Alcohol and Liver Damage: Red Flags to Watch Out For

When the bartender asks, “What’s your poison?” he’s not kidding.

Alcohol is one of the most addictive yet one of the most dangerous legal drugs today. Problem drinking and alcoholism, in particular, run the risk of damaging the liver irreparably. The tricky part is, the damage inside you may not be that visible on the outside–until the problem is already serious.

Alcohol liver disease

Alcohol and Liver Disease

The liver’s primary function is to filter out toxins from the bloodstream. Like a sponge, it operates by absorbing the toxins from the blood. However, if you drink excessively too frequently and too fast, your liver can’t keep up.

Alcohol, especially, has a destructive impact on the liver, as it damages the sensitive surface of the liver, causing scarring and irritation. The problem is, the damage happens slowly overtime, and before you know it, you have cirrhosis of the liver or other liver disorder.

Chronic liver disease is one of those diseases that must be spotted early so that the right steps can be taken. This is a serious disease that needs treatment. For some, they would need anabolic steroids. Others may even need to be fed through a tube to the stomach. Some red flags to watch out for are:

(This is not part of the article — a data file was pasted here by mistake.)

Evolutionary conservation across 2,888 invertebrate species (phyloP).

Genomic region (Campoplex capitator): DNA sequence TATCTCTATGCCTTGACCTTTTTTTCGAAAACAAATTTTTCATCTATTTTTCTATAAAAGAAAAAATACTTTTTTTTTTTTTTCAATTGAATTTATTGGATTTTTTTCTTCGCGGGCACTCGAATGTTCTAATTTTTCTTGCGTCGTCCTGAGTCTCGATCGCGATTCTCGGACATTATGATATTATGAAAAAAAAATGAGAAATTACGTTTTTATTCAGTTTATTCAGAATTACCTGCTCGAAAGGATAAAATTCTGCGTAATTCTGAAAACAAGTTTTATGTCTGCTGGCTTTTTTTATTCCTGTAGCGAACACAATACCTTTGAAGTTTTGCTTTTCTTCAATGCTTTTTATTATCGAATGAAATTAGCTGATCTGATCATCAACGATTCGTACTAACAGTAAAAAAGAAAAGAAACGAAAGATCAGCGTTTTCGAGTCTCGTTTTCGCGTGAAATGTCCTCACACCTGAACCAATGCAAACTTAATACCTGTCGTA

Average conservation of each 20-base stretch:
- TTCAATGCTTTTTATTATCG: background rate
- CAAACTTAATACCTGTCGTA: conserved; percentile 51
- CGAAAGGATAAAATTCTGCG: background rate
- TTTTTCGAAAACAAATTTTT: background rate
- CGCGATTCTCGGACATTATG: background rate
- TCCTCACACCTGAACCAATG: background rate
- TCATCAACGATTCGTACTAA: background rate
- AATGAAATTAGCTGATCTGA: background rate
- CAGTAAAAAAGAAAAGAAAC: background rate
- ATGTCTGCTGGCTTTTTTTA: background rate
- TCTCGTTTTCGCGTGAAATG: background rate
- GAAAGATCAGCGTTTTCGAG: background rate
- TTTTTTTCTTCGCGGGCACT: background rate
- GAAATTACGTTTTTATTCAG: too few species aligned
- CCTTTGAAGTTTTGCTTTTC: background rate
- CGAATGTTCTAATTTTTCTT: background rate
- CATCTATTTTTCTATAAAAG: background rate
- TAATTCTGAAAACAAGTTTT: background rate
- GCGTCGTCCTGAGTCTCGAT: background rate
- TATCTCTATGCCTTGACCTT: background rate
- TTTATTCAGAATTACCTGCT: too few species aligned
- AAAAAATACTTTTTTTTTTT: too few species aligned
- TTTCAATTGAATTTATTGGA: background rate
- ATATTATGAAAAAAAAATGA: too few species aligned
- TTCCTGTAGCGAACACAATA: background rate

• Nausea or vomiting
  • Low energy
  • Mental confusion
  • Abdomen distress
  • Jaundice of the skin and eyes
  • Blood clots and clotting problems

Other signs to watch out for are:

  • Accumulation of liquid in the abdominal area
  • Blood loss in the abdomen and esophagus
  • Renal malfunction
  • Renal disease
  • Malignant tumors in the liver
  • Brain conditions

Aside from these, a blood test and health exam are also necessary. Unfortunately, these conditions are difficult to treat. They can, however, be managed by abstaining from alcohol.

For those with alcoholic fatty liver, or with early stage alcoholic liver disease, things may turn around and get better as soon as you quit drinking immediately However, those with serious liver diseases may have fatal consequences if left untreated for long. The problem, however, is that people who are used to heavy and frequent drinking may not even realize that they have a problem.

Therefore, rehabilitation is a must.


For help with a loved one struggling with problem drinking or alcohol addiction, contact Bridges of Hope at 09175098826.

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